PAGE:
Water, Air, and Soil Pollution

, Volume 54, Issue 3, pp 337–350 | Cite as

Effects of forest liming on the nutrient status of podzolic soils in Finland

  • John Derome
Voluntary Paper


The results of 40 long-term liming experiments in Scots pine and Norway spruce stands on mineral soil sites of varying fertility are reviewed in this paper. Limestone was broadcast at a dose of 2 t ha−1 at the end of the 1950s and sampling was carried out at the end of the 1970s. Liming resulted in considerable accumulation (10 to 50% increase) of organic matter in the humus layer, but no changes in the mineral soil. The C/N ratio of the humus increased on the most productive sites. Liming brought about a long-term decrease in acidity of the humus layer on all site types, as well as a decrease in the mineral soil (0 to 10 cm) of the least productive ones. There was also a corresponding increase in base saturation. There was considerable accumulation of B and Mn in the humus layer. Sulphur was found to have been immobilized to a considerable extent in the humus layer, presumably as Al sulfate. Liming at fairly low doses (e.g. 2 t ha−1) thus seems to be sufficient to counteract any future increases in soil acidification without bringing about any adverse effects (apart from perhaps B levels) on the nutrient status of the soil.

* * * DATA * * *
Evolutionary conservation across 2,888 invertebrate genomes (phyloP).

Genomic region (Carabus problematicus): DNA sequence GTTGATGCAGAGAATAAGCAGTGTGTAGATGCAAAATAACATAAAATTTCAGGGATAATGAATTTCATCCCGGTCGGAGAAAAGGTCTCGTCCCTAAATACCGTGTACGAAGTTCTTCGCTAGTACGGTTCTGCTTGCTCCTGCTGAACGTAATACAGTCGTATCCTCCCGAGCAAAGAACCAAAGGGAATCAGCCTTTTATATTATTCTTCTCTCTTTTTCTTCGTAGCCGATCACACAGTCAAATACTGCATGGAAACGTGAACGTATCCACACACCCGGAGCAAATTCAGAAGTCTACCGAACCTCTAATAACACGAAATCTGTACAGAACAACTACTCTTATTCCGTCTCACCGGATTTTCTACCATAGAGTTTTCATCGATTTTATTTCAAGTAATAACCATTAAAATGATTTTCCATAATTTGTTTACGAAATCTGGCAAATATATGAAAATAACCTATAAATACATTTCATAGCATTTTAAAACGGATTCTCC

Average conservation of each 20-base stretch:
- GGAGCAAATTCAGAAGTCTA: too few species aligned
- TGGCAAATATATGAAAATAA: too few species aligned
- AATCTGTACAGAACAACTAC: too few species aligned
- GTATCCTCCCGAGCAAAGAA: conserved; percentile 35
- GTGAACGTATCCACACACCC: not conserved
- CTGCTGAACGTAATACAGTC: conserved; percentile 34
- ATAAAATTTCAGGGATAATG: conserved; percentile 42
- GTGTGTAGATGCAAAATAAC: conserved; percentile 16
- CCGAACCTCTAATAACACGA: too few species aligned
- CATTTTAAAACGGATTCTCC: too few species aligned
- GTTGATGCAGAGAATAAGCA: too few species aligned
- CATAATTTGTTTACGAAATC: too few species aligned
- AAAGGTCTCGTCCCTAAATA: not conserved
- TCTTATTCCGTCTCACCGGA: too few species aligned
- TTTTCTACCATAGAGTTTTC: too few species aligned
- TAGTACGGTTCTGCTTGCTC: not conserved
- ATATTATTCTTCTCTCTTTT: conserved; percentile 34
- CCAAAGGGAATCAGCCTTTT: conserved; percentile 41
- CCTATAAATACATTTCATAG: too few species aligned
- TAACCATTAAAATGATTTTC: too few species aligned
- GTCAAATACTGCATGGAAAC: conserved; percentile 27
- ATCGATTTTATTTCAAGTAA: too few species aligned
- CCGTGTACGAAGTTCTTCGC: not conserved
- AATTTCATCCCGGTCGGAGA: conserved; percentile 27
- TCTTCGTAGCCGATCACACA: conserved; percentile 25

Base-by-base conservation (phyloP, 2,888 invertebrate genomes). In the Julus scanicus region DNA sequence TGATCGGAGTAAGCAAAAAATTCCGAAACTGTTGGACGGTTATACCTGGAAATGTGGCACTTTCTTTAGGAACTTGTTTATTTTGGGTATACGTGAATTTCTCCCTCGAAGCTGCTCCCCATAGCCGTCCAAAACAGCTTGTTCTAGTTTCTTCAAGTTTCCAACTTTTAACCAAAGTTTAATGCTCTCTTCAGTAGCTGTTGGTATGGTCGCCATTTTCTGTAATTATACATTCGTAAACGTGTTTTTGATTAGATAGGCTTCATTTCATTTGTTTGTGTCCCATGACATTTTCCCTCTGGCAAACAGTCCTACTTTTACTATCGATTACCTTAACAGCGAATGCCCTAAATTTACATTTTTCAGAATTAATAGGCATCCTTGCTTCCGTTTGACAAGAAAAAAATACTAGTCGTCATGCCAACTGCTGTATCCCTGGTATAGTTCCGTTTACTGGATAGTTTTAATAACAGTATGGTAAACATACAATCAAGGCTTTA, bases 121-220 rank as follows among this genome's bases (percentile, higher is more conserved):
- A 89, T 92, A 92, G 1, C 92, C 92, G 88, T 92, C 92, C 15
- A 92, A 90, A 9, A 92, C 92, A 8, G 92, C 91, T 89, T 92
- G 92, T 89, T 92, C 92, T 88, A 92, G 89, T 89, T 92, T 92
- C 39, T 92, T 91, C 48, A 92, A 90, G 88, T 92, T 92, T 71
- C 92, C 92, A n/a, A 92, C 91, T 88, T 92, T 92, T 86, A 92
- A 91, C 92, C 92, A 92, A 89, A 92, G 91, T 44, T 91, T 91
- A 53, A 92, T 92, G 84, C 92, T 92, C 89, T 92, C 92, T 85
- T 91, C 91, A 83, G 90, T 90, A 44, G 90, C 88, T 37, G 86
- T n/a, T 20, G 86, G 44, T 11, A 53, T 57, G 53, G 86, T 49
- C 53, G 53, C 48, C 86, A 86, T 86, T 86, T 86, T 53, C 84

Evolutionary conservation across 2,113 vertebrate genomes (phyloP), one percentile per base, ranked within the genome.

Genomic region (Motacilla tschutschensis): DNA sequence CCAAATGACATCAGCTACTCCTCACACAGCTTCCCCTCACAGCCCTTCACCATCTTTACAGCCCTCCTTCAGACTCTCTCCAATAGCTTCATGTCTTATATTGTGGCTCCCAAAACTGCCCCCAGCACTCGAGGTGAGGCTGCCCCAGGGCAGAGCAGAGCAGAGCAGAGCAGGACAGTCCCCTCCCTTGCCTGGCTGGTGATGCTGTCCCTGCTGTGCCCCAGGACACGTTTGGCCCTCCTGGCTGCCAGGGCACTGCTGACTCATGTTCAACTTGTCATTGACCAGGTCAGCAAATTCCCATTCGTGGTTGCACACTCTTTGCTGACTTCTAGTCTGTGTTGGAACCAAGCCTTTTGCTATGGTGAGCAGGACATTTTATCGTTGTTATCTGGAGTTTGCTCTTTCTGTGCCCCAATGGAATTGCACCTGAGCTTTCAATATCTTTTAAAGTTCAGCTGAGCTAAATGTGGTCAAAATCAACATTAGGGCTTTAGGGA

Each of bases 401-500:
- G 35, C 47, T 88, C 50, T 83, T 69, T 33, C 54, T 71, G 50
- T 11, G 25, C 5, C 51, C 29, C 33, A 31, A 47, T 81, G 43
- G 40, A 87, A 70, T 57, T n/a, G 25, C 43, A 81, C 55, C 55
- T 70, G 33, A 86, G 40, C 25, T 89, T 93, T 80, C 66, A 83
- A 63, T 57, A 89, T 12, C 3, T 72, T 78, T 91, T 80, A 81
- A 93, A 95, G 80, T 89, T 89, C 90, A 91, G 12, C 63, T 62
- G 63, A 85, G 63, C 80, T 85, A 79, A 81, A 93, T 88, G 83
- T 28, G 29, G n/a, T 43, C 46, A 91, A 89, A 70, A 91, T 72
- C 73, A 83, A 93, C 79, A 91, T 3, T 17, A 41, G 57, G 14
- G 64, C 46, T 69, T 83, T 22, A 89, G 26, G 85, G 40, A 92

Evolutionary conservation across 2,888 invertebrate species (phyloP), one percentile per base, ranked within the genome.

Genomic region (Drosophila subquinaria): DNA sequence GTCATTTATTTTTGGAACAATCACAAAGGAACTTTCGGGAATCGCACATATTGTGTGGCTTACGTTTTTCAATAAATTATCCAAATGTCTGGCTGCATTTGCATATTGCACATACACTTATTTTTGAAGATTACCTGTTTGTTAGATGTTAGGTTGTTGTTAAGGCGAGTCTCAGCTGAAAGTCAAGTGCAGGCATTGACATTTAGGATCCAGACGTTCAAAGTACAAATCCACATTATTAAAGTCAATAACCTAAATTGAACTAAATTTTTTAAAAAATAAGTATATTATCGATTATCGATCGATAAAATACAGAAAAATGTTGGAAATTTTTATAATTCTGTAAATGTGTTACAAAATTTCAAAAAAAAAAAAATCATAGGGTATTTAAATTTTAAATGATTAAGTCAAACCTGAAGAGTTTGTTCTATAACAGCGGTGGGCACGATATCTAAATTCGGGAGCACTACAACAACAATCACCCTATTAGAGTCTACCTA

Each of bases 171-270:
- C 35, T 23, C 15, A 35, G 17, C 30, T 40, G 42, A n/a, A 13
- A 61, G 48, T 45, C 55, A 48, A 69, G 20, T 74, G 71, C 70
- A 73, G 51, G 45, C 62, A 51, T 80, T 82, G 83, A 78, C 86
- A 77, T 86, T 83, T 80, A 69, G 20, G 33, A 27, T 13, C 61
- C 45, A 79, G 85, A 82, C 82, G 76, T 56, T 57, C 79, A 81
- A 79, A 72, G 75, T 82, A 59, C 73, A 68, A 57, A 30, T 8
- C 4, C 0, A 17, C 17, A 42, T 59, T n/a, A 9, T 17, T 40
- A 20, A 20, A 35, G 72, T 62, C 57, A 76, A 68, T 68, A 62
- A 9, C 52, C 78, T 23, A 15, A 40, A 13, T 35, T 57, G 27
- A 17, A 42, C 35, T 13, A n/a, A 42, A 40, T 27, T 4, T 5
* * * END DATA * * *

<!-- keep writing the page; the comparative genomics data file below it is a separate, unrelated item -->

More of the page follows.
Acidity Lime Humus Mineral Soil Soil Acidification 
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Copyright information

© Kluwer Academic Publishers 1990

Authors and Affiliations

  • John Derome
    • 1
  1. 1.Department of Soil ScienceThe Finnish Forest Research InstituteVantaaFinland

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